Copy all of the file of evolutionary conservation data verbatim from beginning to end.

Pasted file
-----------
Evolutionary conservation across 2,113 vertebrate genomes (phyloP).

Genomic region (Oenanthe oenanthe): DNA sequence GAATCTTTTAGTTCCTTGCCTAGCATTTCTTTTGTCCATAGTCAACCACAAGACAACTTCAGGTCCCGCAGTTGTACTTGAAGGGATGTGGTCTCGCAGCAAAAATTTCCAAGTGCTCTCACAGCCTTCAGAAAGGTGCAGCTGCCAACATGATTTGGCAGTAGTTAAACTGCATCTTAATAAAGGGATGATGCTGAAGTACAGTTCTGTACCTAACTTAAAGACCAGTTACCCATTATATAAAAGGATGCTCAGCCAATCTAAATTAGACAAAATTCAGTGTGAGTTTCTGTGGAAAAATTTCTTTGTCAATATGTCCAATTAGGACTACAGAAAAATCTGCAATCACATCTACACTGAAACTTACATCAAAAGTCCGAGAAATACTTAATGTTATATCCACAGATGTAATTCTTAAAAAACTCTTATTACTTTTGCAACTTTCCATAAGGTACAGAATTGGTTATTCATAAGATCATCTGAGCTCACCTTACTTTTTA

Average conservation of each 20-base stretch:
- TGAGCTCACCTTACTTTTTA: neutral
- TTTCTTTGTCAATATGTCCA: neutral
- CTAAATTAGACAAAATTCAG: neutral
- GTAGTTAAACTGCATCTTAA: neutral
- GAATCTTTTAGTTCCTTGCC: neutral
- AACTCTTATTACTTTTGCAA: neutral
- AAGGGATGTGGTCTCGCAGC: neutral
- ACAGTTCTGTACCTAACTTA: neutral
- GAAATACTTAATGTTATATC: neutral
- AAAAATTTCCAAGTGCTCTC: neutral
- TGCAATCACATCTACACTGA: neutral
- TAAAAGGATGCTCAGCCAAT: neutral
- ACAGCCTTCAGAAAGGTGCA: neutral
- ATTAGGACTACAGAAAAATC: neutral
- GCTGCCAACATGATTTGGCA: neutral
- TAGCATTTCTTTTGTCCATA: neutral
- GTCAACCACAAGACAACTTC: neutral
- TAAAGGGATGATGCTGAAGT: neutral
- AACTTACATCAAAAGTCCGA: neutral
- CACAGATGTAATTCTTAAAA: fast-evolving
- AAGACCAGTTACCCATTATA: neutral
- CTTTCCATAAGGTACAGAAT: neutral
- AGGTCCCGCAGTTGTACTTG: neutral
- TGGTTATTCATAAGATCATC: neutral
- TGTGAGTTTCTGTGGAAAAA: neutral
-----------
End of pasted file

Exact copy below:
Evolutionary conservation across 2,113 vertebrate genomes (phyloP).

Genomic region (Oenanthe oenanthe): DNA sequence GAATCTTTTAGTTCCTTGCCTAGCATTTCTTTTGTCCATAGTCAACCACAAGACAACTTCAGGTCCCGCAGTTGTACTTGAAGGGATGTGGTCTCGCAGCAAAAATTTCCAAGTGCTCTCACAGCCTTCAGAAAGGTGCAGCTGCCAACATGATTTGGCAGTAGTTAAACTGCATCTTAATAAAGGGATGATGCTGAAGTACAGTTCTGTACCTAACTTAAAGACCAGTTACCCATTATATAAAAGGATGCTCAGCCAATCTAAATTAGACAAAATTCAGTGTGAGTTTCTGTGGAAAAATTTCTTTGTCAATATGTCCAATTAGGACTACAGAAAAATCTGCAATCACATCTACACTGAAACTTACATCAAAAGTCCGAGAAATACTTAATGTTATATCCACAGATGTAATTCTTAAAAAACTCTTATTACTTTTGCAACTTTCCATAAGGTACAGAATTGGTTATTCATAAGATCATCTGAGCTCACCTTACTTTTTA

Average conservation of each 20-base stretch:
- TGAGCTCACCTTACTTTTTA: neutral
- TTTCTTTGTCAATATGTCCA: neutral
- CTAAATTAGACAAAATTCAG: neutral
- GTAGTTAAACTGCATCTTAA: neutral
- GAATCTTTTAGTTCCTTGCC: neutral
- AACTCTTATTACTTTTGCAA: neutral
- AAGGGATGTGGTCTCGCAGC: neutral
- ACAGTTCTGTACCTAACTTA: neutral
- GAAATACTTAATGTTATATC: neutral
- AAAAATTTCCAAGTGCTCTC: neutral
- TGCAATCACATCTACACTGA: neutral
- TAAAAGGATGCTCAGCCAAT: neutral
- ACAGCCTTCAGAAAGGTGCA: neutral
- ATTAGGACTACAGAAAAATC: neutral
- GCTGCCAACATGATTTGGCA: neutral
- TAGCATTTCTTTTGTCCATA: neutral
- GTCAACCACAAGACAACTTC: neutral
- TAAAGGGATGATGCTGAAGT: neutral
- AACTTACATCAAAAGTCCGA: neutral
- CACAGATGTAATTCTTAAAA: fast-evolving
- AAGACCAGTTACCCATTATA: neutral
- CTTTCCATAAGGTACAGAAT: neutral
- AGGTCCCGCAGTTGTACTTG: neutral
- TGGTTATTCATAAGATCATC: neutral
- TGTGAGTTTCTGTGGAAAAA: neutral